We followed up our initial message with data showing significant decreases in orders for these drugs. The changes in prescription volumes we see for mental/behavioral health drugs are much smaller in comparison.

Below, we highlight some of the interesting trends we discovered in our data:

  • Between 2020 and mid-2022, backlog volumes for mental/behavioral health drugs remained between 9% and 10% of total transaction volume in our network.
  • Since January 2022, we have seen a slight upward trend in mental/behavioral health transactions across our network.
  • Anxiolytic drug transaction volumes have steadily declined from their peak of 2.34% in early 2021 to 1.97% in early 2022, but are on a slight upward trend in 2022.
  • ADHD stimulant drugs have seen transactions increase significantly over the past 2.5 years, rising from a low of 1.1% in February 2020 to 2.05% in July 2022
  • Reports support these data and indicate that ADHD rates are increasing in adults and have remained stable or increased in children.
  • Some speculate that the increase in ADHD diagnoses is related to the influx of adults and students working/studying from home.
  • Antidepressant treatment transactions saw slight increases in February 2021, October 2021 and June 2022. However, total volumes over the past 2.5 years have remained between 4.84% and 5.73%, indicating only slight increases. changes in total prescription volumes.
  • JAMA recently looked at trends in benzodiazepine prescribing over the past 3 years and found some interesting results. In their report, they found a slight decrease in the volume of benzodiazepine prescriptions (with a peak in early 2020), which is consistent with the reduction in benzodiazepine transactions we have seen over time.
  • Regular decreases like this could be due to many factors, which should be investigated further. Factors may include, but are not limited to, fewer patients being diagnosed with anxiety or insomnia, providers finding the medication less effective, or stigma surrounding a medication making its use less common.
  • One area to continue to study is SSRI/SNRI volume, which fluctuated more in our data compared to JAMA research, which indicated small but steady increases in month-to-month prescription volumes.

Facilitate access to classes of essential drugs

Although Arrive Health’s data represents over 12 million prescription transactions, this information is not meant to be a scientific study or a definitive representation of mental or behavioral health issues in America. Instead, we hope to shed light on the broader trends we see in our data.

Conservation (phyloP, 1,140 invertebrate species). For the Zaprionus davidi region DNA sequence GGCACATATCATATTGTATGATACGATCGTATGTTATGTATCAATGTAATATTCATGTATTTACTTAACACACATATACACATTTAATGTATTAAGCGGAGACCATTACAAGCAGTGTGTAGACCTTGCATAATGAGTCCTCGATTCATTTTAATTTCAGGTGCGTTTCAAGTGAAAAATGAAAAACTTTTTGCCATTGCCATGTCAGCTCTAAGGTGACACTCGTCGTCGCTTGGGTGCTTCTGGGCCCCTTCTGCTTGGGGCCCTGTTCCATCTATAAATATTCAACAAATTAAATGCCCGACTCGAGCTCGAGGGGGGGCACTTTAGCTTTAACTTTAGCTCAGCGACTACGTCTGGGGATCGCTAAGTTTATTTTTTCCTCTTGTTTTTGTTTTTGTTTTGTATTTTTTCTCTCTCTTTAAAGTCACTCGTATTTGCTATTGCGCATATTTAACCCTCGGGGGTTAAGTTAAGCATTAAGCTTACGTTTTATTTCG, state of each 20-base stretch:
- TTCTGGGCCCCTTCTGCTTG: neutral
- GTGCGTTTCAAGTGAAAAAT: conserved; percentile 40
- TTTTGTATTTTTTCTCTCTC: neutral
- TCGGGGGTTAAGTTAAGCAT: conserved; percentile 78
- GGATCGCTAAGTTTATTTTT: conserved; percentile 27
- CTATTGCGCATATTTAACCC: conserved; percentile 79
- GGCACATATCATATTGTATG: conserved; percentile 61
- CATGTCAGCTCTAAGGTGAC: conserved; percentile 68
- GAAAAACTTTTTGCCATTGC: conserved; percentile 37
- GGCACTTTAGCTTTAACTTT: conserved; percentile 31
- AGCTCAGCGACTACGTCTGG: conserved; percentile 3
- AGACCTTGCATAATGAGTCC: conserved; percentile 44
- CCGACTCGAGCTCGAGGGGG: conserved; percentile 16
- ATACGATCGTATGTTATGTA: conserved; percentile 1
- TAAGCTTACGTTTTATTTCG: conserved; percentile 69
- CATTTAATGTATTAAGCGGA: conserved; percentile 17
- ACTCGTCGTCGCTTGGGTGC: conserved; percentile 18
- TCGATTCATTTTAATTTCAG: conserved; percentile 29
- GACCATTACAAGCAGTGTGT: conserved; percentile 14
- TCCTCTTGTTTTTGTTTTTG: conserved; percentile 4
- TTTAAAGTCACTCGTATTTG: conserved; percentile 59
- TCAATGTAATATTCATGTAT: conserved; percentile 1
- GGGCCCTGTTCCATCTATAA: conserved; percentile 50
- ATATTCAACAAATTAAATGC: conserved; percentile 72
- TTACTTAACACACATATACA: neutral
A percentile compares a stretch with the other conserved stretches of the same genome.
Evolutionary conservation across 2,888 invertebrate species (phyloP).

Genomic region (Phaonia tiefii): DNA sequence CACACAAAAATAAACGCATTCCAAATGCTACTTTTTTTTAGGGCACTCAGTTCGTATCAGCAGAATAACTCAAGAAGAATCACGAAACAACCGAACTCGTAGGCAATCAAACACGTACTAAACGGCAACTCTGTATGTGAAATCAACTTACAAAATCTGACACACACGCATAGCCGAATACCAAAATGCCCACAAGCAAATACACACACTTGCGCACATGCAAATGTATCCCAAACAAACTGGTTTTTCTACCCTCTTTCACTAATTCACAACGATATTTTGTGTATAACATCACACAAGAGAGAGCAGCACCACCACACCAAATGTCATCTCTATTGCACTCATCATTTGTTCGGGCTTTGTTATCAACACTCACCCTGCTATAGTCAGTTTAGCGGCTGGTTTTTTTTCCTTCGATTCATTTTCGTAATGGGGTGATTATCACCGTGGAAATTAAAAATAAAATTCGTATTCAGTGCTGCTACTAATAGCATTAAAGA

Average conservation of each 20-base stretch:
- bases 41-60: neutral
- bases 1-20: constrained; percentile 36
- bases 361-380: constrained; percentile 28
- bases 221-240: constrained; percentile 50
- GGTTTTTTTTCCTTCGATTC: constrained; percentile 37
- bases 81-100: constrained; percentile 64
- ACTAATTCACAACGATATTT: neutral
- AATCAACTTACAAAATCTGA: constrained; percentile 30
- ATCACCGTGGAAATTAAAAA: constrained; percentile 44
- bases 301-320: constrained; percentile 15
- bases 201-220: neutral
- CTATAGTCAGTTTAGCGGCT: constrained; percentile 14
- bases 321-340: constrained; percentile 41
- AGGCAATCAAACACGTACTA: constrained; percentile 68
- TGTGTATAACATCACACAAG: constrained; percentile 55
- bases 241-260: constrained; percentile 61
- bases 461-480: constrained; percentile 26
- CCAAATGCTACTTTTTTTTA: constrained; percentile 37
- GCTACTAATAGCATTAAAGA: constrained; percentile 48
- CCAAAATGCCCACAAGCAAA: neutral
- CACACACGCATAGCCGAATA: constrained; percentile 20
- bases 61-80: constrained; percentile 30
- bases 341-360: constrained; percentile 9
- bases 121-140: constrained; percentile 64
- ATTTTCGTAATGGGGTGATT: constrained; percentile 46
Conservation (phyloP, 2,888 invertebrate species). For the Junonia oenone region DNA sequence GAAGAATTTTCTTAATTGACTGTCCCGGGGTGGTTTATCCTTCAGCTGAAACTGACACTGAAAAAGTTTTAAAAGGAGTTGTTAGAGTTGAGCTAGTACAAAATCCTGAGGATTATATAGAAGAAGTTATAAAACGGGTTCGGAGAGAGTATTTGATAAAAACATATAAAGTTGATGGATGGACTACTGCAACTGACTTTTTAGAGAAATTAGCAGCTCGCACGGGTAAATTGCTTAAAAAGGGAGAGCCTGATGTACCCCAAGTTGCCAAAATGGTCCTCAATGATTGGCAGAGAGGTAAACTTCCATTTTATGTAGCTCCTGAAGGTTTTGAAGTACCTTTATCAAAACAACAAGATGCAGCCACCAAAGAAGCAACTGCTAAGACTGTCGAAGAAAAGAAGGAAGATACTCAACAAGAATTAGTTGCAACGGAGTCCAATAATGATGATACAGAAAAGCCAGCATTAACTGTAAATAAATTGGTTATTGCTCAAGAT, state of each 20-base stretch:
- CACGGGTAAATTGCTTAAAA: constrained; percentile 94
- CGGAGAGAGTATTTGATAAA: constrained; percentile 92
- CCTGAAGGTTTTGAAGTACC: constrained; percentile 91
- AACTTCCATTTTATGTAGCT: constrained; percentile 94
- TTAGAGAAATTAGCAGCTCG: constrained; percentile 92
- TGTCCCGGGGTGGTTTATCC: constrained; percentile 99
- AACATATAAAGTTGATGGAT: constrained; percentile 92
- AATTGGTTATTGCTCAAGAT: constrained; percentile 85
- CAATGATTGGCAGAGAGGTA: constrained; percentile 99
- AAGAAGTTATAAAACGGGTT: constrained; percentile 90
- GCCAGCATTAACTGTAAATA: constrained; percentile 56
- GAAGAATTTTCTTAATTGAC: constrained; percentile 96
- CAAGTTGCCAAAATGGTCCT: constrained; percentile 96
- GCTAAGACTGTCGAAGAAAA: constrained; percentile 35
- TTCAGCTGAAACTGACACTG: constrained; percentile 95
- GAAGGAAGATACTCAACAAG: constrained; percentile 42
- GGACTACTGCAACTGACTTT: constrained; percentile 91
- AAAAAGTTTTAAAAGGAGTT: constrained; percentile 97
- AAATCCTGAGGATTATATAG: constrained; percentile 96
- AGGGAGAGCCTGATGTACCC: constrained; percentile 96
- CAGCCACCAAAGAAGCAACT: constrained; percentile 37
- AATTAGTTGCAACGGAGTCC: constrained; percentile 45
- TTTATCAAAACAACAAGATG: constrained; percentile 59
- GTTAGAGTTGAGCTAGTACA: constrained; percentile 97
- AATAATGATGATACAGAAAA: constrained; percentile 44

Unfortunately, there are still significant hurdles for patients to receive these types of essential medicines, including prior authorization and cost. Research shows that an increase of just $10 can reduce medication adherence by more than 10-20%. Additionally, the AMA has found that pre-authorization processes cause delays in care in 93% of cases.

Looking at the same 12.44 million transactions previously measured, we calculated that 34% of the time the provider had the option to select a lower cost drug option (totaling $114 million in potential patient savings). Additionally, 366,000 patients were seen for whom there was an opportunity to avoid a coverage restriction, including age restriction, out-of-network pharmacy, not on formulary, quantity limit and some form of medication.

where we go from here

It is essential that we continue to study mental health and its treatments. The industry also needs to do more to examine specific barriers to mental health care and understand trends in drug availability, cost and use.

For example, is reduced benzodiazepine transaction volume due to anxiety becoming less common? Or are doctors less confident in the drug’s effectiveness? Or are there cost barriers that prevent refills or cause dropouts?

Fortunately, efforts are underway to de-stigmatize mental and behavioral health and standardize its treatment nationwide. In particular, the government has focused on making mental health resources more widely available and requiring coverage for many mental health treatments.

Through a combination of policy change and technological innovation, industry can improve access to essential medicines by removing barriers to care and reducing costs for patients.

About the Author

Adam Rosenberg is a senior director at Arrive Health.